The owner of a village brasserie in western France has told how he has stopped serving draught beer in a bid to limit his skyrocketing electricity bills.
Renato Fabbri, 53, the owner of the Bar du lac in 280-resident Saint-Paul-le-Gaultier (Sartre), 50 kilometres north of Le Mans, has seen his electricity bill jump from €190 to €400/month. In addition he faces a €1,000 regularisation charge in February.
He has also switched his coffee system to a Nespresso machine as it and his beer pumps were running 24/7.
“Beer is my main concern because my clientele likes draught beer,” Mr Fabbri told The Connexion, adding that the bar is popular among British residents living nearby since its last two owners were British and it still hosts a weekly ‘British Friday’.
He estimated that 10% of the village population hang out in the bar, adding that another shutdown of the brasserie would be dramatic for the community.
He and his Ukrainian-Belarussian wife Oksana took the bar on in February 2022 after they successfully applied to SOS Villages, a platform created by French channel TF1 in a bid to revitalise rural businesses.
The mairie offered the couple the chance to live in an apartment above the bar rent-free for 18 months in exchange for the money they would be putting into keeping the business going and maintaining a sense of community around it.
The couple will pay their first month of rent next June at €150/month. Mr Fabbri said that the British people who previously owned the bar – both local residents – left because they struggled with the language barrier.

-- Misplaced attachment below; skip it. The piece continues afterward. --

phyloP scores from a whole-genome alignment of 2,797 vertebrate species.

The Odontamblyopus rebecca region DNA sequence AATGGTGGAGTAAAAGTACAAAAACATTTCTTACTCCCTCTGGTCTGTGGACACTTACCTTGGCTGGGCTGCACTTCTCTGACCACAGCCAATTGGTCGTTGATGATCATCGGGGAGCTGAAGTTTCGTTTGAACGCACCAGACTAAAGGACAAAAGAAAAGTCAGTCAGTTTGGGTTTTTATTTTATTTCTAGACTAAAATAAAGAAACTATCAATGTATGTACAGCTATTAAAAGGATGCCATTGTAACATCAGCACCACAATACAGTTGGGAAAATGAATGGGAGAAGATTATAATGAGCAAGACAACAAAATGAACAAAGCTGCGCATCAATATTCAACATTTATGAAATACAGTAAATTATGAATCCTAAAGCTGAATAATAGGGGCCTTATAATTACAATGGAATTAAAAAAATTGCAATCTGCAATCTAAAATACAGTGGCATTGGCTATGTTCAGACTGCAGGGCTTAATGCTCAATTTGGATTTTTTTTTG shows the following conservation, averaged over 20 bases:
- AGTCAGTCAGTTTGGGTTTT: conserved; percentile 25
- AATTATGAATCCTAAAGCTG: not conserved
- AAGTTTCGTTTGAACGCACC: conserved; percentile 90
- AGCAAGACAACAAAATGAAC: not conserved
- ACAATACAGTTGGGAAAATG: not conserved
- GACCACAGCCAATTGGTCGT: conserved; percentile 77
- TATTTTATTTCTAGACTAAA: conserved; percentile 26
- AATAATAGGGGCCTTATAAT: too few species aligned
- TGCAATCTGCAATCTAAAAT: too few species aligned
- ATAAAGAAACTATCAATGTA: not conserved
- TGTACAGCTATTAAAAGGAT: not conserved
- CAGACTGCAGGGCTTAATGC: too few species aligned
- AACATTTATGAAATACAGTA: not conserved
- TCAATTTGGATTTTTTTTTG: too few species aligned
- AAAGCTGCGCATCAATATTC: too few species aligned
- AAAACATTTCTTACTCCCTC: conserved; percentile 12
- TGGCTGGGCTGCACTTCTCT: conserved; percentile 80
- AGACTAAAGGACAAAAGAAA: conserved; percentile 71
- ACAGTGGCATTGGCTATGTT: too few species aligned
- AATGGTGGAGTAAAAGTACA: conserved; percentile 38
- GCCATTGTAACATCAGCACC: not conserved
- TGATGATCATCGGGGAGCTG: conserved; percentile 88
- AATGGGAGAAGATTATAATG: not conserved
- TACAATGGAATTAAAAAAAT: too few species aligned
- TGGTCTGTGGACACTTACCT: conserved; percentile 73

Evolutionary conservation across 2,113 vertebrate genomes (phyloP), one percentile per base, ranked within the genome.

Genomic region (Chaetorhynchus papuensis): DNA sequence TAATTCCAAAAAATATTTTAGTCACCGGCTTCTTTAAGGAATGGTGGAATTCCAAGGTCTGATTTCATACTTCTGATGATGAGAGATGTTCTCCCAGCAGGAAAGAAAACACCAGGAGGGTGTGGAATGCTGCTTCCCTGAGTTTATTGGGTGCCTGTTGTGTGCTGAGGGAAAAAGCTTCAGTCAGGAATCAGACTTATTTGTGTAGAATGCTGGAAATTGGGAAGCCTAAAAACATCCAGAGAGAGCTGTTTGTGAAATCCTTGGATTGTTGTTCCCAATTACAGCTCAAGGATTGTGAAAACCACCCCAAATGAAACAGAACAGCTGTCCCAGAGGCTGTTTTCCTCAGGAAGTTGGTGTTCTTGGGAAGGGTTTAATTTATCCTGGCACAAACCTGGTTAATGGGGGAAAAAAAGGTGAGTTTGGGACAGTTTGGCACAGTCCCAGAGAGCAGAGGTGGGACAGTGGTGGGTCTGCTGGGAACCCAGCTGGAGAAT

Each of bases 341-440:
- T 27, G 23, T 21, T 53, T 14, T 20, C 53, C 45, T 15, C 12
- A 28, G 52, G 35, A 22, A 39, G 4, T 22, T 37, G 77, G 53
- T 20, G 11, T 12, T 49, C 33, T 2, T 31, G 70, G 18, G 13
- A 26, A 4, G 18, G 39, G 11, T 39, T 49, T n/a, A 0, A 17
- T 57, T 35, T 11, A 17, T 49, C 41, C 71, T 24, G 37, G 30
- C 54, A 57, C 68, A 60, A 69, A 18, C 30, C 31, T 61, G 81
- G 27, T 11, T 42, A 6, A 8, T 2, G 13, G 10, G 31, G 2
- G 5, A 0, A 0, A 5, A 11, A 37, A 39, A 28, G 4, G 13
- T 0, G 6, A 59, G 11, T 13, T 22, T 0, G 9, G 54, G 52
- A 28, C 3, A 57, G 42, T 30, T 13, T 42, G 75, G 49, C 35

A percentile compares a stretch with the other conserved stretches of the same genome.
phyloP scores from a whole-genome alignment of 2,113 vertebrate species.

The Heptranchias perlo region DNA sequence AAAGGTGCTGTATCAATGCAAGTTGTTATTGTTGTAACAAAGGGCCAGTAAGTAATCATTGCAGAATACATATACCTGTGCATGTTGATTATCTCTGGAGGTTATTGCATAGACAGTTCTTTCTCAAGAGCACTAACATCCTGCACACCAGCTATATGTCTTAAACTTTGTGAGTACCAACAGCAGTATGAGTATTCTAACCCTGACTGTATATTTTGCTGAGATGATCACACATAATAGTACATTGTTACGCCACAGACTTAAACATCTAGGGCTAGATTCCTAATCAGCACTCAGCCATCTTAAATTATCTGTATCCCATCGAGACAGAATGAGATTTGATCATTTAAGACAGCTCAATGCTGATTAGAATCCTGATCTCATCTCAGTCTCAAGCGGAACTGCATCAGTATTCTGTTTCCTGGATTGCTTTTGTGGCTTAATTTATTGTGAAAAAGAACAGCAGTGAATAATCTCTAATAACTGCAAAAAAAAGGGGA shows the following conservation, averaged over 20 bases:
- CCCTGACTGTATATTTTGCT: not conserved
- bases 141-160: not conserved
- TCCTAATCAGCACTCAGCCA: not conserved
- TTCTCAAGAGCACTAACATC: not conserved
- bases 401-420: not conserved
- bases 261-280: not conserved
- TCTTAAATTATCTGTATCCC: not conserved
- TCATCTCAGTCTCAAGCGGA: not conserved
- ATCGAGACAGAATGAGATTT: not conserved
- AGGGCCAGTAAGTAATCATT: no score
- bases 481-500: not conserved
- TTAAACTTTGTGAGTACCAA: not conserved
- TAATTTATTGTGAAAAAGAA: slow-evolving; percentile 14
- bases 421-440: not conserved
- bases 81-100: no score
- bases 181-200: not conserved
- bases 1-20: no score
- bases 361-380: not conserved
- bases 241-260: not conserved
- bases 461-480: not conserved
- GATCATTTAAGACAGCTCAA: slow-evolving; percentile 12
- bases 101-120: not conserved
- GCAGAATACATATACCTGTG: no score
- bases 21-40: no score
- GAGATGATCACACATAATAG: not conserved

“I have not paid myself for the past year,” said Mr Fabbri, adding that he had heard of other brasserie owners having taken similar decisions to stop serving draught beer in order to save money.
Renato Fabbri and his Ukraino-Belarus wife Oksana. Photo credit: Renato Fabbri
The decision was also motivated by the rising cost of various products and stock shortages affecting many food and drink items.
He is not the only one having to take measures to make ends meet. French newspapers having reported of boulangeries hit with huge electricity bills, and other brasserie owners closing during lunch to cope with a 400% increase in their electricity bills.
So far, the Bar du lac’s clientele has been understanding and supportive of Mr Fabbri’s decision.
Mr Fabbri claims the Nespresso coffee tastes better than that produced by the coffee machine, and that his beer-drinking British clientele have moved more towards wine although he has also expanded his bottled beer range from six to nine brands.
He said he cancelled his subscription with French energy-supplier TotalEnergies and transitioned to EDF, which was offering a better price.
“I was able to save €200 a month. Let’s hope we can keep it that way,” he said, adding that his draught beer will not return while electricity prices remain the same.
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